Just to be clear: food is food. Some foods have a higher nutritional value than others and some foods are less processed than others, but this doesn’t mean they should be broken into categories that label them “clean” vs. “dirty” or “good” vs. “bad”.
In other words, there really is no such thing as “clean eating”–other than making sure you wash your fruit before you eat it!
What about if you need to lose weight?
Eat to nourish your body and mind and the rest will fall in place. Ditch the diets. Diets are restrictive by nature and therefore don’t work. If you are ready to make peace with your body and food, seek the help of a Registered Dietitian who specializes in intuitive eating. Yes, it’s possible to eat without restrictions or counting calories and still be healthy! More on this in another blog post, but in the meantime, check out these inspiring intuitive eating dietitians: Cara Harbstreet, Alissa Rumsey, Kara Lydon, and Rachel Hartley.
Dirty up your diet: Lose the restrictions and just eat
So I’m here to tell you to lose the restrictions and just eat. Of course, if you have a food allergy or medical condition that requires you to eat a certain way, that is an exception. But for most of us, healthy eating can be as simple as choosing healthy foods most of the time. Trust your own intuition and eat what you want when you want. Eat the fresh baguette. Add a slice of cheese if it makes you happy.Trust your own intuition and eat what you want when you want. Click To Tweet
Happy? Yes, happy! It’s part of the health equation, right? Eating should provide pleasure. Food is meant to nourish both the body and soul. So eat it with joy. Share it with friends and family. Savor. Eat mindfully. Eat intuitively.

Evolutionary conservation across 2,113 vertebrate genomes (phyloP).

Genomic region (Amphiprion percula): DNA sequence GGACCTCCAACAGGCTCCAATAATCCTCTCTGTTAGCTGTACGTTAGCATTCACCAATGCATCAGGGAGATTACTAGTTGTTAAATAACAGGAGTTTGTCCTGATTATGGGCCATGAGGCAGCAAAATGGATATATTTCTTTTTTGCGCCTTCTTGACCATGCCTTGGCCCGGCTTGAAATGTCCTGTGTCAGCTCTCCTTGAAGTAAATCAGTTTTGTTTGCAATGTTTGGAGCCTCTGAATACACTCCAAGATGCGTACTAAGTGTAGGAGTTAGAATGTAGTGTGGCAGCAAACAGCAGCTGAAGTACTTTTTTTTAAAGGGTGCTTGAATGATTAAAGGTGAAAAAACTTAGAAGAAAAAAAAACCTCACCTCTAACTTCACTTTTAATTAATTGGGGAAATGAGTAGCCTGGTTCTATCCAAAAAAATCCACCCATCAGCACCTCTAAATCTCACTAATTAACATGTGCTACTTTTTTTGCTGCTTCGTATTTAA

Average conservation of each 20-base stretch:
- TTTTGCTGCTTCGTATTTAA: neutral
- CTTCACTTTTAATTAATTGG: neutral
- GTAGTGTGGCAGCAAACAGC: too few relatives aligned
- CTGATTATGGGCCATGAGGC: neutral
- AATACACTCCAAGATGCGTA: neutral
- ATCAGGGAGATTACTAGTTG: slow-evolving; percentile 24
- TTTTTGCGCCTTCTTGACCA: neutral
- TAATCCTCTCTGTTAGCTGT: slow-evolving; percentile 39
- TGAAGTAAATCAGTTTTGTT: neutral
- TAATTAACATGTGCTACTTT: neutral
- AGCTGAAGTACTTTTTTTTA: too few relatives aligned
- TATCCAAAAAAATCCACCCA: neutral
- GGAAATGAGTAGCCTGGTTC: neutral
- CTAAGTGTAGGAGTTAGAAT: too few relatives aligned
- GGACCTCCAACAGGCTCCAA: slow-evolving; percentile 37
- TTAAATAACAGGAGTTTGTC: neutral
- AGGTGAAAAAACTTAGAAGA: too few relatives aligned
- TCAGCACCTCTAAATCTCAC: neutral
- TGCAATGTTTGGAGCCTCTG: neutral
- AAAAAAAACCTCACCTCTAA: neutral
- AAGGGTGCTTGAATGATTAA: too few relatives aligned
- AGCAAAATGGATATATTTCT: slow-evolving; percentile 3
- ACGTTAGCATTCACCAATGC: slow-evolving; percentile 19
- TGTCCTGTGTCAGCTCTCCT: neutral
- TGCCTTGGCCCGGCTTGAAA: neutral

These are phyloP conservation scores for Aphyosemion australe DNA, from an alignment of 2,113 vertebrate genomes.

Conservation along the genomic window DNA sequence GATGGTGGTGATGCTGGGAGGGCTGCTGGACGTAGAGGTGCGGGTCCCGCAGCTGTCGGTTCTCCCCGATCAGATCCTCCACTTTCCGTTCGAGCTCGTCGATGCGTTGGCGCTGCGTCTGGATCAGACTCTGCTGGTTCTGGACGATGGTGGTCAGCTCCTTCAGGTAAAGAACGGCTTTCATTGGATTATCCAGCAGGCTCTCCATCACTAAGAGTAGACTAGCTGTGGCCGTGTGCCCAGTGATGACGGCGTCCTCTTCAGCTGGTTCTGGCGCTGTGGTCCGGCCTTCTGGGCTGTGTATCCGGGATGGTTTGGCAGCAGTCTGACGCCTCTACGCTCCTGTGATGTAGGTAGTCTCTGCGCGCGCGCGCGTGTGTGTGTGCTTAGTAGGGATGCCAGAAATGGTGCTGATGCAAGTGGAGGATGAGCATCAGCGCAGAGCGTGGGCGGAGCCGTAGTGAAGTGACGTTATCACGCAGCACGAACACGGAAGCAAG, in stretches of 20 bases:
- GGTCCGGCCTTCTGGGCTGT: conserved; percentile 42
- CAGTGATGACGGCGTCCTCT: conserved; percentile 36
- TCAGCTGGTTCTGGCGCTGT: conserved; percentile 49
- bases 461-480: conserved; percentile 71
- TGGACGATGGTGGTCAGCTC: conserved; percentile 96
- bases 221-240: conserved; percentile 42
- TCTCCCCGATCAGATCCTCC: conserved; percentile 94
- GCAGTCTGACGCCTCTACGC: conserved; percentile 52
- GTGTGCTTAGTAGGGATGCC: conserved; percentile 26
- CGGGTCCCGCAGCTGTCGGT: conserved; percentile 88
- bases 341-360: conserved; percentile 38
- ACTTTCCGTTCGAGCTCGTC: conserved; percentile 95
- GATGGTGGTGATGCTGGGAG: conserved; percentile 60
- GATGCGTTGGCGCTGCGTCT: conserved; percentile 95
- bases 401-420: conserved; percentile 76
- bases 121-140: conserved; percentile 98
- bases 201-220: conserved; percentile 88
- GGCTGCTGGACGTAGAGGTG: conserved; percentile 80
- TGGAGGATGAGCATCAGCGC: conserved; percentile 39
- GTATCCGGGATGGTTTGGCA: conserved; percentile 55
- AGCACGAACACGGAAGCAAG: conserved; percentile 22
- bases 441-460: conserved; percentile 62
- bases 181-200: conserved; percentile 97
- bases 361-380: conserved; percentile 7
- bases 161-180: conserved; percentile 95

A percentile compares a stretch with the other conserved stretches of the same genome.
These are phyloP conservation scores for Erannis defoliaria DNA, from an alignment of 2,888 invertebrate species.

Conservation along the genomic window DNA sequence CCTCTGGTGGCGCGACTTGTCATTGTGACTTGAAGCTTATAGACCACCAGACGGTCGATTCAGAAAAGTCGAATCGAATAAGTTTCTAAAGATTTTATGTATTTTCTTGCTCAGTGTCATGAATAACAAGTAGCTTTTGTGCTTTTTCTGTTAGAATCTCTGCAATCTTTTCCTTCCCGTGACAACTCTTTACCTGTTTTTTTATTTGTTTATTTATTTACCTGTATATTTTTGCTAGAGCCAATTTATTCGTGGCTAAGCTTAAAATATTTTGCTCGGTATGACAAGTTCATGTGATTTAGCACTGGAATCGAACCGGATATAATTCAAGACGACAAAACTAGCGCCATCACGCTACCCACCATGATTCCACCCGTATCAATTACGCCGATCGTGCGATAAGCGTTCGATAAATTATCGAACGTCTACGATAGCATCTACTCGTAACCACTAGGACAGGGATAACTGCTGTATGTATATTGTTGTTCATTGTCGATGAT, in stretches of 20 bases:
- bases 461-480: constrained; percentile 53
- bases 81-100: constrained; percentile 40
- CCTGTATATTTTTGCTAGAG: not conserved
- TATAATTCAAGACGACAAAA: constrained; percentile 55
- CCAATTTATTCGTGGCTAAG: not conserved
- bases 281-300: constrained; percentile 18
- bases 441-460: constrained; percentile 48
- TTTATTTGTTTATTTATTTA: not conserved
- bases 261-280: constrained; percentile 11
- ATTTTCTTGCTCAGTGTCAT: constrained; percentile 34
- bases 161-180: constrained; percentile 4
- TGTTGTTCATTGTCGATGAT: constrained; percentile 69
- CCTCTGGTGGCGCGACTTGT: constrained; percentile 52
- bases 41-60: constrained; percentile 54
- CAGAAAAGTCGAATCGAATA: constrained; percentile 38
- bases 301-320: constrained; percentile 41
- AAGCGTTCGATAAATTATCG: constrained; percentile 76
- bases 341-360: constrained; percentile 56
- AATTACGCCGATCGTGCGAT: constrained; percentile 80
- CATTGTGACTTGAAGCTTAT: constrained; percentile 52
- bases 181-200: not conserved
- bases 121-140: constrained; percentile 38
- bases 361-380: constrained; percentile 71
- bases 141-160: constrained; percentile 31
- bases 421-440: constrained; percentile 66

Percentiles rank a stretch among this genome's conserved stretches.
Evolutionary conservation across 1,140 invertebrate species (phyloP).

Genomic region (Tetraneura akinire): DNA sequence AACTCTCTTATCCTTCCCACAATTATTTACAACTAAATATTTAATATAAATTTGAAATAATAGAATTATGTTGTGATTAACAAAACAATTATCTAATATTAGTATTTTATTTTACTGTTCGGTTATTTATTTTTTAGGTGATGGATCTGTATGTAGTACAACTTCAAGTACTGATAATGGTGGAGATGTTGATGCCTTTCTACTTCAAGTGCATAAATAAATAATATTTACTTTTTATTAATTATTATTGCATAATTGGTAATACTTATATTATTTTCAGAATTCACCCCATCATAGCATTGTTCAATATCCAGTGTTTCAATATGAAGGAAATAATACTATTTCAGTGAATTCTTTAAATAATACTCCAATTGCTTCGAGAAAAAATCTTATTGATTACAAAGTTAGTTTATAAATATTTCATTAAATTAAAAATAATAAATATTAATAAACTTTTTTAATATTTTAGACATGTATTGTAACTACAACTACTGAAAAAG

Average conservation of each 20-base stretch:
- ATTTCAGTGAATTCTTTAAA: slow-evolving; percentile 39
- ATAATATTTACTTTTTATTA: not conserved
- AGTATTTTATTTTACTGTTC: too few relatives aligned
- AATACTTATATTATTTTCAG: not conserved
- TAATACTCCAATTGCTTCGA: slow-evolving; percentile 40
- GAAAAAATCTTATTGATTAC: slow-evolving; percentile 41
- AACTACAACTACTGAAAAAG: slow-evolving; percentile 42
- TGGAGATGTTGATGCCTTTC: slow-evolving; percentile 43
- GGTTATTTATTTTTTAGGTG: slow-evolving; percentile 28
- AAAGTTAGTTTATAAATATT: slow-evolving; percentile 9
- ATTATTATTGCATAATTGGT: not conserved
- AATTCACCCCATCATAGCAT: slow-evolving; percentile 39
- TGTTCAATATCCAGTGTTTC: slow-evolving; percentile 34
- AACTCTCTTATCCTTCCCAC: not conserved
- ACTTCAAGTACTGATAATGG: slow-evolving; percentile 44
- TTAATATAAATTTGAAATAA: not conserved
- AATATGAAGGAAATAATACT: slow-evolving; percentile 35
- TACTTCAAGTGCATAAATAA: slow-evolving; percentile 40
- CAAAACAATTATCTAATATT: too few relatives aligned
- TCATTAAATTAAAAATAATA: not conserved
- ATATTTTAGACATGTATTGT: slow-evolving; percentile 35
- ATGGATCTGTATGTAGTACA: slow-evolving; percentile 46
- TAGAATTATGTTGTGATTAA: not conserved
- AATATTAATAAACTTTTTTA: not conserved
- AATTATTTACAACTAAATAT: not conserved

Of course, realize, that you won’t always feel joy or pleasure when eating. Sometimes you may eat while scrolling on your phone. Other times you may eat so quickly you overeat. It’s all ok. That is life. As we say in yoga, don’t judge, just recognize it and move on. Most likely there will be a new meal again soon, a new chance to be mindful and kind to yourself. Eventually, you will find rhythm and balance to most of your eating habits.
If you are someone who is easily influenced by Instagram accounts touting “clean” eating or restrictive diets, go ahead and unfollow them. Instead, surround yourself with healthy food messages that inspire you but are also realistic. Remember there is no one right way to eat and often restrictions do more harm than good.
Be wary of nutrition advice from anyone who is not a trained nutrition professional. Realize that anyone can call themselves a nutritionist and that these days anyone can get a nutrition degree online. Instead, seek out Registered Dietitian Nutritionists with a healthy, positive approach to food.
Also, check out these great books:
Intuitive Eating by Evelyn Tribole and Elyse Resch
Body Kindness by Rebecca Scritchfield
Health at Every Size by Linda Bacon